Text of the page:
This project is open. All the data is open for reuse and the project as a whole is open for contributions. If you are working in Afghanistan and have data, need data, or know how to work with data, please contribute to the effort.

Open Data Day Pre-Party Pics

Mon, 02/24/2014 - 18:00



Last Friday we kicked off Open Data Day DC with a pre-party at the MapBox Garage. Thanks to everyone who joined us. We had a blast and we hope you enjoyed it as much as we did! A big thanks to Julia's Empanadas for the delicious food.

Below are some photo highlights from the evening; it was the perfect chance to eat, drink, be merry, converse and rub elbows with like-minded open data enthusiasts (who says we can’t have it all?). Even the weather cooperated just in time to for the party kick-off.

Check out the photos from Derek on our Flickr album and Tatiana's Cloudup album and see if you can spot yourself, old friends, new friends and significant others.

As the weather gets better we will be planning more parties...

Better Data for Better Elections with the Afghanistan Open Data Project

Fri, 02/21/2014 - 18:00



Today we're launching the Afghanistan Open Data Project, an initiative of data and maps to better understand and prepare for Afghanistan elections. "Better data for better elections" is a theme we've advanced in several elections. The first step is to increase access to data. Five years ago, the 2009 Afghanistan presidential election data was locked in PDFs and using that data was reactionary and difficult. Today we're launching not just a portal but living experiment to prepare an open data infrastructure that supports free and fair elections.

Creating a data infrastructure before an election

With the election six weeks away, we're launching with a series of maps and data that begin to look at critical questions about preparing for an election. From access to polling centers, numbers and distribution of polling stations by gender, to voting irregularities and missing results, data can drive more professional and effective efforts by the election commission, election observers, media groups, poltical campaigns, and local citizen groups.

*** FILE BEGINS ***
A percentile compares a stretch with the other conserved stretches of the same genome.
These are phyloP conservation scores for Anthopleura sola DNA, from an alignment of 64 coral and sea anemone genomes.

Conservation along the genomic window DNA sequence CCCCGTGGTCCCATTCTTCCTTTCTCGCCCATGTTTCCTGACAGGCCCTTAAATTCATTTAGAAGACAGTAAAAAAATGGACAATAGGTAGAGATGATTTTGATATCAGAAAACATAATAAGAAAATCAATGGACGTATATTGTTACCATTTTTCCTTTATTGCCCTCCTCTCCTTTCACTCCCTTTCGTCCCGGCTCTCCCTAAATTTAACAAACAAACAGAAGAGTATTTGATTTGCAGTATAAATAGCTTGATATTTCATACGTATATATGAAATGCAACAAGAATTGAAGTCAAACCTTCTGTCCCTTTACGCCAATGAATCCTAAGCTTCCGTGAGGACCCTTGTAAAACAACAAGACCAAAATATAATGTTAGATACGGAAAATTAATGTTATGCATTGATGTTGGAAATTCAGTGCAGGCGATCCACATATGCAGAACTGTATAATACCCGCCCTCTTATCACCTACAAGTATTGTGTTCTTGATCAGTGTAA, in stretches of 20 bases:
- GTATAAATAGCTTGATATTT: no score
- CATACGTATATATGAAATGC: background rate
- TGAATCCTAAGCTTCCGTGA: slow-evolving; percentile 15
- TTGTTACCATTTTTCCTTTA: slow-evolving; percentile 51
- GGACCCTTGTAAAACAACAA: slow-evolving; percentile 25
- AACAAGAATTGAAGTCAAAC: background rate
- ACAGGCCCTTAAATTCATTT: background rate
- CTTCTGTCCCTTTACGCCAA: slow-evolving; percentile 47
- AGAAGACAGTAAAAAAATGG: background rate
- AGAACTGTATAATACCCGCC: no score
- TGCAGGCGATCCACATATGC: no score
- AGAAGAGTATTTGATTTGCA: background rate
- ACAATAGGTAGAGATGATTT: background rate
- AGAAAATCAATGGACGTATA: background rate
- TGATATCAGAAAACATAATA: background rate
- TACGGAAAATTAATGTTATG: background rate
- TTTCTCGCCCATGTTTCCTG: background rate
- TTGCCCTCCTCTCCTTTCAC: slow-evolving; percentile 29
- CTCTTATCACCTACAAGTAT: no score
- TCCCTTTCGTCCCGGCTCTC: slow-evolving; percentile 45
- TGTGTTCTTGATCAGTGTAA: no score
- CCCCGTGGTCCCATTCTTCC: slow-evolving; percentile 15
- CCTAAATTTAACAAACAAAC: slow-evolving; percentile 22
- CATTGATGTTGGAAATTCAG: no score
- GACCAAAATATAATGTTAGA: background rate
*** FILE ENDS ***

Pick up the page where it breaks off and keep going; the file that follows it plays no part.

We hope that others will use, join, and out do this effort. Like telephones, open data has a network effect: the more people use it, the more powerful it becomes. If you are working in Afghanistan and have data, need data, or know how to work with data, please work with us.

Afghanistan Open Data Project map listing.

Visualizing settlement locations across Afghanistan. Time and distance are critical for enabling access to all citizens.

Snow cover data across Afghanistan in February combined with polling center locations. Election prepartions happening now may need to factor for access to remote areas with difficult weather conditions.

Hiring a Satellite Imagery Intern

Wed, 02/12/2014 - 18:00



We are growing. We're looking for an imagery and remote sensing intern to join the Development Seed team. You'll join a team that is pushing the bounds of how data and maps can improve disaster preparedness, humanitarian response, environmental protection, global health, urban design and managment, and the promotion of rights and democracy.

We're looking for someone to help us to push the bounds of how satellite imagery and sensor data can be processed, analyzed, and presented to inform the work of governments, NGOs, and development organizations. You'll work on really interesting problems like satellite tasking and image aquisition, automated satellite image processing, strategies for sensor and drone deployment, wrangling and integrating sensor data, and visualizing complex data.

You'll be joining a tight and growing team that gets things done. From strategists to designers and developers, we're a team that pushes the boundaries of how to make data make a difference. You will work with tools like GDAL and TileMill, while gaining experience with scripting and leveraging an open source toolbox to process imagery. You work closely with our team on strategic advising, rapid prototyping, and development of impactful web tools.

Qualities we're looking for:
  • Knowledge of remote sensing. Whether you've taken remote sensing courses or worked professionally doing imagery analysis, you bring specialized knowledge that contribute to the diversity of the team.
  • Ready to code. Processing will take work and it will take some significant code. Scripting in Python, Bash, and whatever else you need will be your tools.
  • Strong analytical ability You see the order in the chaos. You turn complex data into meaningful knowledge.
  • Strong communication skills. Github, email, and blogging are our tools we use to communicate and we're looking for someone who can contribute to both our internal and external communication strategies.
  • Self-taught learner. Many of the questions we will ask you haven't been answered. You'll figure it out. Along the way you will build the skills you need to get there.

This position is a paid, full time, three-month internship, with the option to extend for longer.

To apply

Please send the following to

  • Note describing why you're interested in the internship at Development Seed.